running time: 1 hour
period: early 20th century
Wilbur Whateley, a wizard from Dunwich
Lavinia Whateley, his mother, an albino
Sally Sawyer, a housewife living on the outskirts of Dunwich
Luther Frye, a farmer living on the outskirts of Dunwich
Mamie Bishop, an Irish woman of ill-repute in Dunwich
Joe Osborn, an upstanding citizen of Dunwich
Curtis Whateley, an inkeeper in Dunwich
Frances Morgan, a professor of literature at Miskatonic University
Warren Rice, a professor of science at Miskatonic University
Henry Armitage, a professor of the arcane at Miskatonic University
Abijah Hoadley, a preacher in Dunwich
One Halloween night, in Dunwich, a rural Massachusetts village, local pariah Lavinia Whateley gives birth to a strange, demonic looking child named Wilbur, who grows up to become even more of an outcast and misfit than his mother. After she disappears, he attends Miskatonic University, where one night he is caught attempting to steal a rare book rumored to be a spell-book. Attacked by guard dogs as he tries to escape the library, he dies of his wounds. When an autopsy reveals he has an alien and grotesquely deformed anatomy, three professors of the college go in search of answers about who Wilbur was and why he was willing to risk his life for the ancient tome. Meanwhile, in Dunwich, livestock and people begin to go missing and soon the whole town is in an uproar. The professors arrive and learn of Wilbur’s past through interviews with the people, and eventually deduce he was half-human and half-something else, and that he was not Lavinia’s only child. Led by Professor Armitage, the trio attempt to use the book of magic to save Dunwich and the world from whatever it is that Wilbur’s sibling proves to be.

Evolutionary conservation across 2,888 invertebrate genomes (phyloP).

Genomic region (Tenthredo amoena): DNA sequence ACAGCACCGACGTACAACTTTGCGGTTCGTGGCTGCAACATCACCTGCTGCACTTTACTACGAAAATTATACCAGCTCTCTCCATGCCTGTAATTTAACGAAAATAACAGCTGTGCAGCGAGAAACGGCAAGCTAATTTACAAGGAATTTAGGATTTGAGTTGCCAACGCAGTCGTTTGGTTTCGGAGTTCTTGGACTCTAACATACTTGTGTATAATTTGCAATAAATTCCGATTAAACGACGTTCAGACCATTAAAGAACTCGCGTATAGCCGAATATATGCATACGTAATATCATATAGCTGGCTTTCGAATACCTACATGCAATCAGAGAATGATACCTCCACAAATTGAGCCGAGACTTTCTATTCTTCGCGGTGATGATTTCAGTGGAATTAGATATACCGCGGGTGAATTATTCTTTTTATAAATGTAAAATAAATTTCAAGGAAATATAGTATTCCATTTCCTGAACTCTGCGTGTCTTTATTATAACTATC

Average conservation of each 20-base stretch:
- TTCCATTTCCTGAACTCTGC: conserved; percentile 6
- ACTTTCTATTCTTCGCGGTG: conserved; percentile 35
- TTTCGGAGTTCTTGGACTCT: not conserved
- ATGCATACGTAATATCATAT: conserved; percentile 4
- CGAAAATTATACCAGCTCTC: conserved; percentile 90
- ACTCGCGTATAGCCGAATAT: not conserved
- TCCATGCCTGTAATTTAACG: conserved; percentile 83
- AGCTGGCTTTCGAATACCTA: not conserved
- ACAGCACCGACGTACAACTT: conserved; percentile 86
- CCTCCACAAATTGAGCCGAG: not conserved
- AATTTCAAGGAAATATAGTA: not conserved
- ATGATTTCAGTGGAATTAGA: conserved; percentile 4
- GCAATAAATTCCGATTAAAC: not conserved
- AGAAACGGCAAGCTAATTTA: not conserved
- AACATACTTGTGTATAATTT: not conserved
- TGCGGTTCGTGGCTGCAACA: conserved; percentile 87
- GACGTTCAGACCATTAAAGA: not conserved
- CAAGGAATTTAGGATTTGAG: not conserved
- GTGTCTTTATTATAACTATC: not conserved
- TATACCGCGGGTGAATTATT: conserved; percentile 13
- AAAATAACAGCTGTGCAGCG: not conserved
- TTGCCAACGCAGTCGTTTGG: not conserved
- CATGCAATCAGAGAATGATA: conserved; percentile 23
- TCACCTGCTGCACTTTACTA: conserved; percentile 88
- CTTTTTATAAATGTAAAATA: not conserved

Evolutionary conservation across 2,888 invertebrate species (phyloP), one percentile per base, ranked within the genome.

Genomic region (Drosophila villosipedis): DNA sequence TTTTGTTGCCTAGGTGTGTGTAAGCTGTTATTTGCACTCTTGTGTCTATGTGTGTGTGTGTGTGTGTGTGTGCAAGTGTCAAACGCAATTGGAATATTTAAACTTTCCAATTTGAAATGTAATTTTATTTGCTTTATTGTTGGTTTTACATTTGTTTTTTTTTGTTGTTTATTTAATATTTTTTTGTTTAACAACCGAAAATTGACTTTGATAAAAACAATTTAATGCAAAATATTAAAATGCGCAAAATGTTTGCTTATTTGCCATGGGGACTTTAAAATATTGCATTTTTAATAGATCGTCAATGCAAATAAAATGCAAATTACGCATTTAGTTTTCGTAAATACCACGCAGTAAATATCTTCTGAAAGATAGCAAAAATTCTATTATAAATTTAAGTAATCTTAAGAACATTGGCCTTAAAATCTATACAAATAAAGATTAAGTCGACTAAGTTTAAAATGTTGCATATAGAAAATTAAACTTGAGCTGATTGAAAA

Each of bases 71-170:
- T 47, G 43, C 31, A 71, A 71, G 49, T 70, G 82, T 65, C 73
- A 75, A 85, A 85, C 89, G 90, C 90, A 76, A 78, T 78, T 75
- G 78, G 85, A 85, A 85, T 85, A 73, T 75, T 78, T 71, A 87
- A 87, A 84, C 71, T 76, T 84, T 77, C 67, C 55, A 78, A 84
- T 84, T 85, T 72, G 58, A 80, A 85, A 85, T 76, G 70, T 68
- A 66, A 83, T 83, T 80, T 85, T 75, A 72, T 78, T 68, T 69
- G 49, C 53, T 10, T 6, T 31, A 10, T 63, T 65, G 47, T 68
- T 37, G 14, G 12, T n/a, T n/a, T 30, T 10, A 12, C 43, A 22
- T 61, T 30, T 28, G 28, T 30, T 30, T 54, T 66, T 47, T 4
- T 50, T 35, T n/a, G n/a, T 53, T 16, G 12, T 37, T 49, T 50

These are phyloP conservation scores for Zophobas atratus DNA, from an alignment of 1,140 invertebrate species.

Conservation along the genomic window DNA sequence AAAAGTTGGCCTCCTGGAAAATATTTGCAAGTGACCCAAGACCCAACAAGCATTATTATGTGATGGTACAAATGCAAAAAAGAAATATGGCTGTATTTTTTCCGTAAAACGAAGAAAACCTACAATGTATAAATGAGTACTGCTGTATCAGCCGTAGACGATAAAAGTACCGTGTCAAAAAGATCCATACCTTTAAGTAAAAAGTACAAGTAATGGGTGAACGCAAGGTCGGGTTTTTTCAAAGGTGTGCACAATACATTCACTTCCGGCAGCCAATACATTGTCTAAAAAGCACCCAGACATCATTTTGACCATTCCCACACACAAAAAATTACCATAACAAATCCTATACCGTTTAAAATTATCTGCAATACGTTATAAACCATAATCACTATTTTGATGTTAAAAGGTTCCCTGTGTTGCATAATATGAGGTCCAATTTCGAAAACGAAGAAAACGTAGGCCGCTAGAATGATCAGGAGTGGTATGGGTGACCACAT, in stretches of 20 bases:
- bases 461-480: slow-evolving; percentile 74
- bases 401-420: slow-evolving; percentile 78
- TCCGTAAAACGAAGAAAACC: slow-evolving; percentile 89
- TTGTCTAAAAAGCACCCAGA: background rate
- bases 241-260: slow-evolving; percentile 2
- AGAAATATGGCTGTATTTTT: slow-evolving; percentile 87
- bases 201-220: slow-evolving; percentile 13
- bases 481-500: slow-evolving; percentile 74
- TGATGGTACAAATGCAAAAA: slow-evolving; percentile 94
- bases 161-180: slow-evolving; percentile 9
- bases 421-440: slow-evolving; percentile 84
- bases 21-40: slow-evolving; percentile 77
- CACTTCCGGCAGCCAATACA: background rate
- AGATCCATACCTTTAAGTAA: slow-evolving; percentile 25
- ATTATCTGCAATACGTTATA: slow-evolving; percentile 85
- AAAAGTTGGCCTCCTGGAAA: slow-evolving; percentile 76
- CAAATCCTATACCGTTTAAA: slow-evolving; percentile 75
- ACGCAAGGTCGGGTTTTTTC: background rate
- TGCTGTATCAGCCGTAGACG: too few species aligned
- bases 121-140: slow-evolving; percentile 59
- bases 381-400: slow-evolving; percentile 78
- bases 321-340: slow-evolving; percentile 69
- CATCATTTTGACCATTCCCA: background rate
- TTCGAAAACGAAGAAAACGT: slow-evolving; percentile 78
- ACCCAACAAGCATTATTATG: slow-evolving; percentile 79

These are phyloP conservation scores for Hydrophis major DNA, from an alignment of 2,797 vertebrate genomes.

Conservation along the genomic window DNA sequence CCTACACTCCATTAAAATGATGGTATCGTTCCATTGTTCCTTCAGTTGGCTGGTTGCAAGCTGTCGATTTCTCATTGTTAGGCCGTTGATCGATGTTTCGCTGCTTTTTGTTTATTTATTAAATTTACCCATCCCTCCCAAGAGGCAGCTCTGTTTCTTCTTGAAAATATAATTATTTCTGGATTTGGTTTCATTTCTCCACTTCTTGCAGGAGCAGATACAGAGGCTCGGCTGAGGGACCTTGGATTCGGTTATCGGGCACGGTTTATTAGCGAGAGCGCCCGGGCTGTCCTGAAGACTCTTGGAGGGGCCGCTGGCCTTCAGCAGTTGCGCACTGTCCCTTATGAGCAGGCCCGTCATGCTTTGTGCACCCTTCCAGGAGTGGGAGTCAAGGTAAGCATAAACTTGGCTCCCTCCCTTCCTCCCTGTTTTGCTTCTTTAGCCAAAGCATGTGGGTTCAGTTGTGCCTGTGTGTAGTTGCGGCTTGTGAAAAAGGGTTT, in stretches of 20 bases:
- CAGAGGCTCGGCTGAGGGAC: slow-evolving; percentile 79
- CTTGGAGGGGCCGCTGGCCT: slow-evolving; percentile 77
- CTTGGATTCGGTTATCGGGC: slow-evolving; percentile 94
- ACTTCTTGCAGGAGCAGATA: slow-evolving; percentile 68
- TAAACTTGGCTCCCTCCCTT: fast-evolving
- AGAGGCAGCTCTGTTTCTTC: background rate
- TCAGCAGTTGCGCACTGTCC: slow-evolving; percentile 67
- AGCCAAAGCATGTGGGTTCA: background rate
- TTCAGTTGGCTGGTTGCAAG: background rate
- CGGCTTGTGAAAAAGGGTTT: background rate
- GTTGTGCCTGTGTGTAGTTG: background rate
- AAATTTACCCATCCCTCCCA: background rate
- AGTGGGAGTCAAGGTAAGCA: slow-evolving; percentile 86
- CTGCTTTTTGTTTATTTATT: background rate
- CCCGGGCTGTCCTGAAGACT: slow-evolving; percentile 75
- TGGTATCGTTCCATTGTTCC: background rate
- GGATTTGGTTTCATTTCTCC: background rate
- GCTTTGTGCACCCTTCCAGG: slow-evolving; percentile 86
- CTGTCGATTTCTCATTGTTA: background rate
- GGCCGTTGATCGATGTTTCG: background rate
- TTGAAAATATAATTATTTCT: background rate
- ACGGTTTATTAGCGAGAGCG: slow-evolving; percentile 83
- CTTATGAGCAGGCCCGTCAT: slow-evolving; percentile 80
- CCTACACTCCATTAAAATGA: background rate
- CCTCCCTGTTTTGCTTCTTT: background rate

This was my second attempt to adapt a story by H.P. Lovecraft, and the less we say about the prior attempt, probably the better. This one was far more successful. I went about creating this piece as a cross between reader’s theater, storytelling, and radio, and I have to say I rather like this sleek, hour long one act, and it proved to be quite performable at its first reading. Not a strict adaptation, but a fairly reverent one, I was able (in my opinion) to open up the story, give the characters a little more depth and personality, but preserve both the tone and language of Lovecraft’s original tale- which is simply fantastic. I consider the opening paragraphs of the story some of the best writing he ever did, and I transcribed them as much as possible in the opening of the play. My vision is to one day complete two more adaptations of Lovecraft stories, so that this could be performed as part of a longer evening of Halloween/horror themed plays, as dressed up or simple as possible, ideal for reading with a group of friends around a fireplace, or putting onstage with all the sound effects, costumes, and puppets a theater company is willing to throw at it. In the meantime, it’s not a bad solo piece, almost a full evening of theater, and idea for a company full of actors who excel at direct address and telling a good, if somewhat ridiculous, yarn.
San Francisco Theater Pub, October 25, 2010 at the Cafe Royale in San Francisco, California. Directed by Stuart Bousel, lighting by Seanan Palmero. Cast: Stuart Bousel (Abijah Hoadley), Megan Cohen (Lavinia Whateley), Aoife Davis (Mamie Bishop), Luther Frye (Alex Hersler), Chris Kelly (Wilbur Whateley), Dan Kurtz (Joe Osborn), Carl Lucania (Henry Armitage), Brian Martin (Curtis Whateley), Hector Osario (Warren Rice), Cassie Powell (Frances Morgan), Leigh Shaw (Sally Sawyer)